When I read that the man at the center of this debacle was from New Jersey, my radar went off and I started to research if Imagine had set its sites on my home state.  And sure enough, they had.  And none other than Sam Howard, the guy accused of taking kickbacks from a 'real estate developer and convicted felon' was the one doing the leg work. 

Here's what I found in a Star Ledger article from October 2010, a short year and a half before the announcement of the St. Louis closure, about charter applications that had been submitted to the NJDOE.
 Among the proposals were some with ties to out-of-state charter school networks, like Imagine Schools, which helped local residents write applications in Jersey City, Newark, Camden, Trenton.
Imagine serves 40,000 students in 72 schools in 12 states, according to its website. "New Jersey is an area that is favorable for (education) alternatives," Samuel Howard, Imagine School’s executive vice president, said.
Christie has said he hoped to attract charter networks to New Jersey, but out-of-state companies face a roundabout process. A local group must first win approval for a charter then, if it wants to outsource the operation, must ask for bids. (emphasis mine)
Just ONCE I would really appreciate it if my suspicions weren't confirmed.  JUST ONCE! 

Look Out Jersey City, You're Next!

And sure enough, I looked at the applications in those four districts, and Sam Howard's name was on a document submitted with the JCGCS application regarding the lease for their proposed facility. Howard was meeting with and negotiating the deal with the Jersey City Redevelopment Agency on behalf of JCGCS.


Notice that the letter confirms that the property will be leased to Imagine, but JCGCS will be the 'actual tenant.' In April of 2012 the New York Times published a scathing article about Imagine Schools, detailing how they conduct their real estate transactions.
Imagine typically buys or leases buildings through a real estate arm, SchoolhouseFinance, and uses those properties to attract groups wanting to open charter schools that then pay to rent them.
Last year, Imagine sold 27 of its school buildings to Entertainment Properties Trust, a real estate investment trust that is the country’s largest owner of movie theaters, as part of a deal that won the company $206 million. The buildings that were sold were leased back by Imagine, which then subleased them to the schools that occupy them.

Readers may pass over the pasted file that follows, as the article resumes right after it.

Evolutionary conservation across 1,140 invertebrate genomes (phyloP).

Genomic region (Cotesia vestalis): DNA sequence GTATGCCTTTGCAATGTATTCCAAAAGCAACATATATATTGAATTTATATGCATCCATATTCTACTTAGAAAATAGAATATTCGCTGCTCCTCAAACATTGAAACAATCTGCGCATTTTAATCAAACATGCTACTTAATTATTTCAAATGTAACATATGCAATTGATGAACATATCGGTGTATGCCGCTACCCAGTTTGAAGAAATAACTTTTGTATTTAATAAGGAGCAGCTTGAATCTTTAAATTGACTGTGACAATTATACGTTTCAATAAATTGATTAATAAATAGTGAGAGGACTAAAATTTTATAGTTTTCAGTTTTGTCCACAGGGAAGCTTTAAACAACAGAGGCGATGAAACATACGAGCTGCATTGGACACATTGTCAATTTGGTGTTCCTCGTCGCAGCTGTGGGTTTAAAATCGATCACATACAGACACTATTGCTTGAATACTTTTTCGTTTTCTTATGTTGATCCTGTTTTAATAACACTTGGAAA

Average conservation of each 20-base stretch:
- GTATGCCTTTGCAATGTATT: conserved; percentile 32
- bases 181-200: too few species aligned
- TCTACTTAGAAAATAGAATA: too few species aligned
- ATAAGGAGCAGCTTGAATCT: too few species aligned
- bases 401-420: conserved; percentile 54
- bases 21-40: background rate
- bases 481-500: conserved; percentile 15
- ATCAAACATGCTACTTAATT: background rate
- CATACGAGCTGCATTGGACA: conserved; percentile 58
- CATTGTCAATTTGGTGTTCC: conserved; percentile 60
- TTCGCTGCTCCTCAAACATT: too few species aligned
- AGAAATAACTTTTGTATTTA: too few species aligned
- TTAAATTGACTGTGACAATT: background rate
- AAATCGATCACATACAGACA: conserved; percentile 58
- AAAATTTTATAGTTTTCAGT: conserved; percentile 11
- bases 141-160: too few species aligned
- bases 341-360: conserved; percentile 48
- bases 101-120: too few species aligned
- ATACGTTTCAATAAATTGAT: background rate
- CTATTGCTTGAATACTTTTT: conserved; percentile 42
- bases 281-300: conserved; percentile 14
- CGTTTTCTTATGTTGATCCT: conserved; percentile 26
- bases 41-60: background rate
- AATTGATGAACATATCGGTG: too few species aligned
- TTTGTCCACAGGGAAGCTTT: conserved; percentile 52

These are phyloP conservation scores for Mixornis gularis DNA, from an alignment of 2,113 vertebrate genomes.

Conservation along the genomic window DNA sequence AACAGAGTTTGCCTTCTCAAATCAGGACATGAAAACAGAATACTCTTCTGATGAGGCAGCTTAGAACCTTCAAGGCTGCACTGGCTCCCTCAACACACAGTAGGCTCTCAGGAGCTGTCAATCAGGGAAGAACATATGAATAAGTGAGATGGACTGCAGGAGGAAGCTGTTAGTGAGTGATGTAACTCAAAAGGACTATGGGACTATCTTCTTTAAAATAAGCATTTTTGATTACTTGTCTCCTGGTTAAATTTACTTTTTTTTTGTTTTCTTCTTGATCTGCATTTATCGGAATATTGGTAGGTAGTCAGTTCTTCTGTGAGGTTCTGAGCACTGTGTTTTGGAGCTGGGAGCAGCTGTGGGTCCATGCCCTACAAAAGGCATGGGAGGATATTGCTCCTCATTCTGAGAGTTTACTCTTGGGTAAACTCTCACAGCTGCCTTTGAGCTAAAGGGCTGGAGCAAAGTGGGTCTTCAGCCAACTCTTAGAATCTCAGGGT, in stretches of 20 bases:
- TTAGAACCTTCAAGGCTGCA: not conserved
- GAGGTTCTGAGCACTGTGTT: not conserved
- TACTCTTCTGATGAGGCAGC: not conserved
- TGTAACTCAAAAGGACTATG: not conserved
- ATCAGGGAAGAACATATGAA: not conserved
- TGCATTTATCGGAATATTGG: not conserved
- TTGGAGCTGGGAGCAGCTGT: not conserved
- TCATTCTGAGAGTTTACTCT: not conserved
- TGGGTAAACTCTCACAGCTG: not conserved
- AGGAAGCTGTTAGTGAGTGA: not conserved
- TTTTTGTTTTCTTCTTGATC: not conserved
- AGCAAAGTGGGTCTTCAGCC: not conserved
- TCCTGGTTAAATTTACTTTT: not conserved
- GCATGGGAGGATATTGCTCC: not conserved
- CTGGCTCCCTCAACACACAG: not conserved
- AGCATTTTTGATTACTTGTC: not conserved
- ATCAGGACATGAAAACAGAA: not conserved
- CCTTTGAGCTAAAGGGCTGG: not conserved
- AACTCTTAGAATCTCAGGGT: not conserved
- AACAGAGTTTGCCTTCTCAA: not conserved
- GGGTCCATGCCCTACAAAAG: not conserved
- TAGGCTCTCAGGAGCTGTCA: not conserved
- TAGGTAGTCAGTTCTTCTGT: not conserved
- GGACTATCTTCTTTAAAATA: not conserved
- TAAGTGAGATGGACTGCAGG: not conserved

Guess the facility is the pot 'o gold at the end
of Imagine's rainbow! 
This is an actual photo from the Schoolhouse 
Finance page of their website!
Here is Imagine's description of how Schoolhouse Finance works.
Schoolhouse Finance generally leases the buildings for at least 15-25 years in order to provide a long-term, stable location. The individual school then sub-leases the building from Schoolhouse Finance only for the period that its individual charter is valid (usually 3-5 years). Therefore, the school is not taking on a bigger or longer term obligation than it can handle, and the financial burden of securing a stable, long-term and high quality building is shouldered by Schoolhouse Finance.

Sounds almost altruistic when they describe it, right? Except here's how it played out in St. Louis.
All six Imagine charter schools in St. Louis are paying a higher percentage of their budgets toward rent or mortgages than any other charter school in the city. For example, the three schools that operate under the Imagine Academy of Careers charter spent almost 21 percent of their revenue on rent in the 2009-10 school year. In contrast, City Garden Montessori spent less than 4 percent of its revenue that year to rent part of Tyler Place Presbyterian Church on South Spring Avenue.
Imagine officials stand by their real estate strategy, saying it produces a respectable environment for its schoolchildren.
"You want to treat them like first-class citizens," said Sam Howard, executive vice president for Imagine... (emphasis mine)